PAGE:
When cash flow gets tight, getting some money up front for future sales would be an ideal solution for any business. While you are unlikely to find many customers willing to pay now for something they are going to buy next week, there are lenders who are prepared to deliver finance on this basis, and that is the principle behind a business cash advance.
How does it work?
Also known as a merchant cash advance, this kind of financing is not, strictly speaking, a loan because the receiver is essentially selling future sales to the financing company at a discounted rate. The amount of future sales being sold, along with the discount rate and the repayment percentage is all agreed up front. Repayments are then automatically made at the agreed percentage of future sales.
For example, suppose a business sells £20,000 in future sales for £25,000 at a repayment percentage of 20 percent. The finance company provides the full £20,000 immediately, and in the subsequent months, the business pays back 20 percent of its sales, until the agreed amount of £25,000 has been cleared.
In most cases, this can be done automatically through EPOS merchant transactions, which is why this sort of financing is also known as a merchant cash advance.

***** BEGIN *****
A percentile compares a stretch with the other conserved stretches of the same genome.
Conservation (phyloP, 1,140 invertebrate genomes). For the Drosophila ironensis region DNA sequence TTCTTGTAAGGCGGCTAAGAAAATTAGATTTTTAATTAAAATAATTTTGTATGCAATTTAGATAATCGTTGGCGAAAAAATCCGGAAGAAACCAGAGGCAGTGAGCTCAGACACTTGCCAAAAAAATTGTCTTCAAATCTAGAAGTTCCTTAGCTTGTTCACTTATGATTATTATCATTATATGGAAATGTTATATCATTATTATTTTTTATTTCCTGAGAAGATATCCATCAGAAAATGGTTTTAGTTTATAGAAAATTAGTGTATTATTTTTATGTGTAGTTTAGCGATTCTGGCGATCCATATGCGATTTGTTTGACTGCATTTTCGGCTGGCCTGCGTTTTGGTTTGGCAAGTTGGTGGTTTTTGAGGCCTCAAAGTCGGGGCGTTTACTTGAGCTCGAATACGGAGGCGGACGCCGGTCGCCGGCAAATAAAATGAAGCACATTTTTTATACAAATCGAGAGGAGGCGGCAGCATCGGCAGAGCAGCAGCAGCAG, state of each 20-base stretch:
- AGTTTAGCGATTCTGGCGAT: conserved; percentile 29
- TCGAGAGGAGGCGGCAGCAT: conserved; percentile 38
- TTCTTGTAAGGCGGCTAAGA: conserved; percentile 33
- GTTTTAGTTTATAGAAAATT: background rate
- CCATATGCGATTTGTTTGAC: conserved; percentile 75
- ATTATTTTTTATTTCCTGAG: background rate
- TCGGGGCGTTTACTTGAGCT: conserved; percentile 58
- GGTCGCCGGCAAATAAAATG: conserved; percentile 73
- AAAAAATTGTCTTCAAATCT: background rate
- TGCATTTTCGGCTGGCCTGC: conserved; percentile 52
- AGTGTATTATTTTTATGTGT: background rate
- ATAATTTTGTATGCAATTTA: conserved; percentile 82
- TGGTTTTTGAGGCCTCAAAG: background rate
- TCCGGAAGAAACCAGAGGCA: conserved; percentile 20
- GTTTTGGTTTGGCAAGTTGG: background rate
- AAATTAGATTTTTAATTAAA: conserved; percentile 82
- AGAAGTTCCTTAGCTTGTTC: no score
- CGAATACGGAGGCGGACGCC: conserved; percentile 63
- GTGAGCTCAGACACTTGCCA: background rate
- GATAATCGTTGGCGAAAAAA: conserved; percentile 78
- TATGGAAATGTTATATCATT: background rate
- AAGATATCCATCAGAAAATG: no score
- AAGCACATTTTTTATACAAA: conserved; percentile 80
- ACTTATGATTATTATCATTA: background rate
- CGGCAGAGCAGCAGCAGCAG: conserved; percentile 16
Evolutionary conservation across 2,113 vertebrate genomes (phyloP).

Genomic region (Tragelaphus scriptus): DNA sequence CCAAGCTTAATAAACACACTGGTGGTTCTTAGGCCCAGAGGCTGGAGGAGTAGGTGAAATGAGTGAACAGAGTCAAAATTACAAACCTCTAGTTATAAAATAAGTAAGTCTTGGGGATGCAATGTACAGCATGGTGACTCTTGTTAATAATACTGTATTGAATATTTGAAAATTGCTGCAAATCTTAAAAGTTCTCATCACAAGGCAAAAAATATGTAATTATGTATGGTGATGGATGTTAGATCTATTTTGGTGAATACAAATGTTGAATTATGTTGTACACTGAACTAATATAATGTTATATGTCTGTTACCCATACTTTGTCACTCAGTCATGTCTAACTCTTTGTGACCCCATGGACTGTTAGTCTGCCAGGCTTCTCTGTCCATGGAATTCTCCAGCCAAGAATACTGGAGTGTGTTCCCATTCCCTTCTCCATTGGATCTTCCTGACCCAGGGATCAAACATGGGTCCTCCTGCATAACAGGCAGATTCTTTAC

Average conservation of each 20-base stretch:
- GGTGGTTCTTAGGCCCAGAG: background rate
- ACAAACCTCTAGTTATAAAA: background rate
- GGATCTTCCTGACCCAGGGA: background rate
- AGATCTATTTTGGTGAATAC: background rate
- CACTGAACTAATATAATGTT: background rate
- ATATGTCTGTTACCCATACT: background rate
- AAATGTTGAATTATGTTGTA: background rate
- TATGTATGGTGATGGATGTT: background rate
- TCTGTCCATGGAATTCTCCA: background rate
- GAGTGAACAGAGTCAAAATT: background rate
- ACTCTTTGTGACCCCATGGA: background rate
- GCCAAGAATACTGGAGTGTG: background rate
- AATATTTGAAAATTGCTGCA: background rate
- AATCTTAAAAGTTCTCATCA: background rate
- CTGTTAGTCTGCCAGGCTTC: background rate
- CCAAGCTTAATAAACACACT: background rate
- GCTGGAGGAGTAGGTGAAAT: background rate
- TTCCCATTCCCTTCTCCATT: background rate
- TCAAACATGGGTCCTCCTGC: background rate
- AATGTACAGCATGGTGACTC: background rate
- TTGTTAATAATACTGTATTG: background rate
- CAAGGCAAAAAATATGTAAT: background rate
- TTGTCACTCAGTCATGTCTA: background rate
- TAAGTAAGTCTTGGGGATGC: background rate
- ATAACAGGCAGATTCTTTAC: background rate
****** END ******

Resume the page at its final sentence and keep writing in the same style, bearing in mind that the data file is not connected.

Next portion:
Advantages of a business cash advance
With a business cash advance, you receive the cash quickly, and because it is not officially classified as a loan, there are no lengthy applications or credit checks. You can typically have the money in the bank within a week.
You know exactly where you stand with regard to repayments. You do not have to worry about interest creeping up on you – the amount agreed at the outset is the amount you have to return.
The flexible way that repayments are made also means that paying the money back will not create problems of its own, even if you have a bad month of sales. In our above example, if your sales are £30,000 in month one, £35,000 in month two and £20,000 in month three, the amount repaid in each of those months is £6,000, £7,000 and £4,000 respectively. This is in stark contrast to a business loan, where you need to find the agreed repayment amount every month, regardless of how good or bad sales have been.
What about disadvantages?
With flexible, affordable repayment schedules and lenders who will not mind if your business has a credit rating that is through the floor, this might sound like the ideal form of financing. So what’s the catch?
Business cash advances have been described in some circles as the “payday loans” of the business world. The term sounds a little disparaging, but the point is that they are easy to get, but the rates are, as we saw from the example above, on the high side – typically at around 20 to 25 percent.
Nevertheless, for many businesses, that is a price worth paying to get an instant cash injection and be safe in the knowledge that the repayments are affordable.